ACEXIE | Campbell Soup
Obtaining strong academic background on brand equity analysis and marketing management skill, Ace Xie has had plenty of working experience on various design projects, including graphic design, web design, exhibition design and so on. Xie provides extraordinary visual design and IT support for many companies of various kinds, services cover consultancy of information system, development and maintenance of company website, branding design and etc. Xie believes working closely with both marketing and communication teams could better integrate design into company’s brand image. So he works as an in-house freelance designer for clients as well.
Ace, Ace Xie, 谢达明, 广外, 广州, 伦敦, 设计师, Designer, XYCO, XY Collective, acexie
2973
post-template-default,single,single-post,postid-2973,single-format-standard,ajax_fade,page_not_loaded,,qode-title-hidden,side_menu_slide_with_content,width_370,qode-theme-ver-2017,wpb-js-composer js-comp-ver-5.0.1,vc_responsive

Campbell Soup

ITEM

Campbell Soup

Brand

Campbell Soup Company

Size

6 x 6 x 12 cm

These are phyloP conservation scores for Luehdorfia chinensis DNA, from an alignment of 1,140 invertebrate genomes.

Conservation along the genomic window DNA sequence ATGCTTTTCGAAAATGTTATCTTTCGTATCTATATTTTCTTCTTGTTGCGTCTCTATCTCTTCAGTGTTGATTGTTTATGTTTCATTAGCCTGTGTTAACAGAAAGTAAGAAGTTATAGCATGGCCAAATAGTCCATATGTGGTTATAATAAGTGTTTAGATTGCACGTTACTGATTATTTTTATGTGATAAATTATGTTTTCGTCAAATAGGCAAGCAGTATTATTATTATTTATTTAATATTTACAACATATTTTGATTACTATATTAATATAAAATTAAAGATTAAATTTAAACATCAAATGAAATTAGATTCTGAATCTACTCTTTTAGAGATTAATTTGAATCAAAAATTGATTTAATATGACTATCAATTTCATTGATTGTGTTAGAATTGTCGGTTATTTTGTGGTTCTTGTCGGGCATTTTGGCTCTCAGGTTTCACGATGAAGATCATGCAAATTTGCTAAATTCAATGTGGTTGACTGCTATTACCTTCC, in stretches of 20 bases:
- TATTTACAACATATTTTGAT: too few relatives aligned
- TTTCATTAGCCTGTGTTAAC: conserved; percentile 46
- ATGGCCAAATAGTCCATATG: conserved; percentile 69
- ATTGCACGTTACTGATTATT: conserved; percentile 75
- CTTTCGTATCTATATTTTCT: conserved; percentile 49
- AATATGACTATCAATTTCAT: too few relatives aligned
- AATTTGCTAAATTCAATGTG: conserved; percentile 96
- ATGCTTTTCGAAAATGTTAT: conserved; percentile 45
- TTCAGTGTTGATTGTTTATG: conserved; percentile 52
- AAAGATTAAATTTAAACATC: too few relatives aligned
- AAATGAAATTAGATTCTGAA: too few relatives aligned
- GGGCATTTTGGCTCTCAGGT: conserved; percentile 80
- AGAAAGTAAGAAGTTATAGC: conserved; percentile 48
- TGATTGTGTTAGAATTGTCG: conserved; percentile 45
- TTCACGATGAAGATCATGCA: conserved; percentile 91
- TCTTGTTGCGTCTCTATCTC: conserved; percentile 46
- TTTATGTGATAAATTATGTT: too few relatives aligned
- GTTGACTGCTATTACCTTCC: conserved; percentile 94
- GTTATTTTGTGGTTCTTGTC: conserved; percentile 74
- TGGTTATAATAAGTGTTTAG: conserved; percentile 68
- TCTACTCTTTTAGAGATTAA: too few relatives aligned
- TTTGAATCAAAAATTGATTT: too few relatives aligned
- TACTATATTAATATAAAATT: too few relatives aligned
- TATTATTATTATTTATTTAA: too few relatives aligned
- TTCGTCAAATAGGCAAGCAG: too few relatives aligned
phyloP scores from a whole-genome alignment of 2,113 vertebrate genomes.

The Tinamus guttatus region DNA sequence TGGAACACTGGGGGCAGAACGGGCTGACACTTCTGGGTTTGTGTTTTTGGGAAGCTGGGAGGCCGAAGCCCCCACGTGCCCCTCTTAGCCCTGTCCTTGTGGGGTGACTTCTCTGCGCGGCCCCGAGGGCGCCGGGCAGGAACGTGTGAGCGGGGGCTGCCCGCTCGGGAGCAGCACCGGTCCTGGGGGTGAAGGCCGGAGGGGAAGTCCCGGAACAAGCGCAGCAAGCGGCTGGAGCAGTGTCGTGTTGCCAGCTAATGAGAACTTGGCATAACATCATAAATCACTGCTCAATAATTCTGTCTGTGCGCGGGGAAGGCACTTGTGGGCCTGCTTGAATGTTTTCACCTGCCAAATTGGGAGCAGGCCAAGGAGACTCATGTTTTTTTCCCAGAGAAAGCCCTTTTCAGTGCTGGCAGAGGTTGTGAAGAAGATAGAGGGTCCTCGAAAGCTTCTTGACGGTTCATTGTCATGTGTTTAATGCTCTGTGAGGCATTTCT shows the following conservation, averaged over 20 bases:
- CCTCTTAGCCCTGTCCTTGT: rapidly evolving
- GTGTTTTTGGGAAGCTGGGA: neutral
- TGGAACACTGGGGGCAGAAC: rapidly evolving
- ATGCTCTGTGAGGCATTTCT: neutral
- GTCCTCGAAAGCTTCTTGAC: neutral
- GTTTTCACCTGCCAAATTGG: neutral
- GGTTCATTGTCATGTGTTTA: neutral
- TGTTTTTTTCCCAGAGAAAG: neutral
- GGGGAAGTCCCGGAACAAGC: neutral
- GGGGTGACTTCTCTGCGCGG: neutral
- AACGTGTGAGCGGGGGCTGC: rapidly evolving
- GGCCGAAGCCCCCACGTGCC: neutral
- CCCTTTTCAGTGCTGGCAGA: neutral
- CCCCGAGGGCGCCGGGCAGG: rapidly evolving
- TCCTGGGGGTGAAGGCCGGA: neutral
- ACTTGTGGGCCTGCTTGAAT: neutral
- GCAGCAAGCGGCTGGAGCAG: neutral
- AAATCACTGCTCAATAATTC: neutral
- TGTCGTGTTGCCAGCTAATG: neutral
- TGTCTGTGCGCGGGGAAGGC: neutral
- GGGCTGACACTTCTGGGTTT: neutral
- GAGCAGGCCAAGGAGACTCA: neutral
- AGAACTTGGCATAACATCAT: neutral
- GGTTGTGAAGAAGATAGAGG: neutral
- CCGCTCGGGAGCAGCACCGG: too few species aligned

Year

2019

Weight

0.8~1 kg

Place of Production

America

Price

£ 1.00

Description

The Campbell Soup Company, also known as just Campbell’s, is an American producer of canned soups and related products that are sold in 120 countries around the world. It is headquartered in Camden, New Jersey.Campbell’s divides itself into three divisions: the “simple meals” division, which consists largely of soups that are either condensed or ready-to-serve; the “baked snacks” division, which includes Pepperidge Farm; and the “health beverage” division, which includes V8 juices.

Campbell’s Soup Cans, which is sometimes referred to as 32 Campbell’s Soup Cans, is a work of art produced between November 1961 and March or April 1962[3] by Andy Warhol. It consists of thirty-two canvases, each measuring 20 inches (51 cm) in height × 16 inches (41 cm) in width and each consisting of a painting of a Campbell’s Soup can—one of each of the canned soup varieties the company offered at the time.[1] The individual paintings were produced by a printmaking method—the semi-mechanized screen printing process, using a non-painterly style. Campbell’s Soup Cans’ reliance on themes from popular culture helped to usher in pop art as a major art movement in the United States.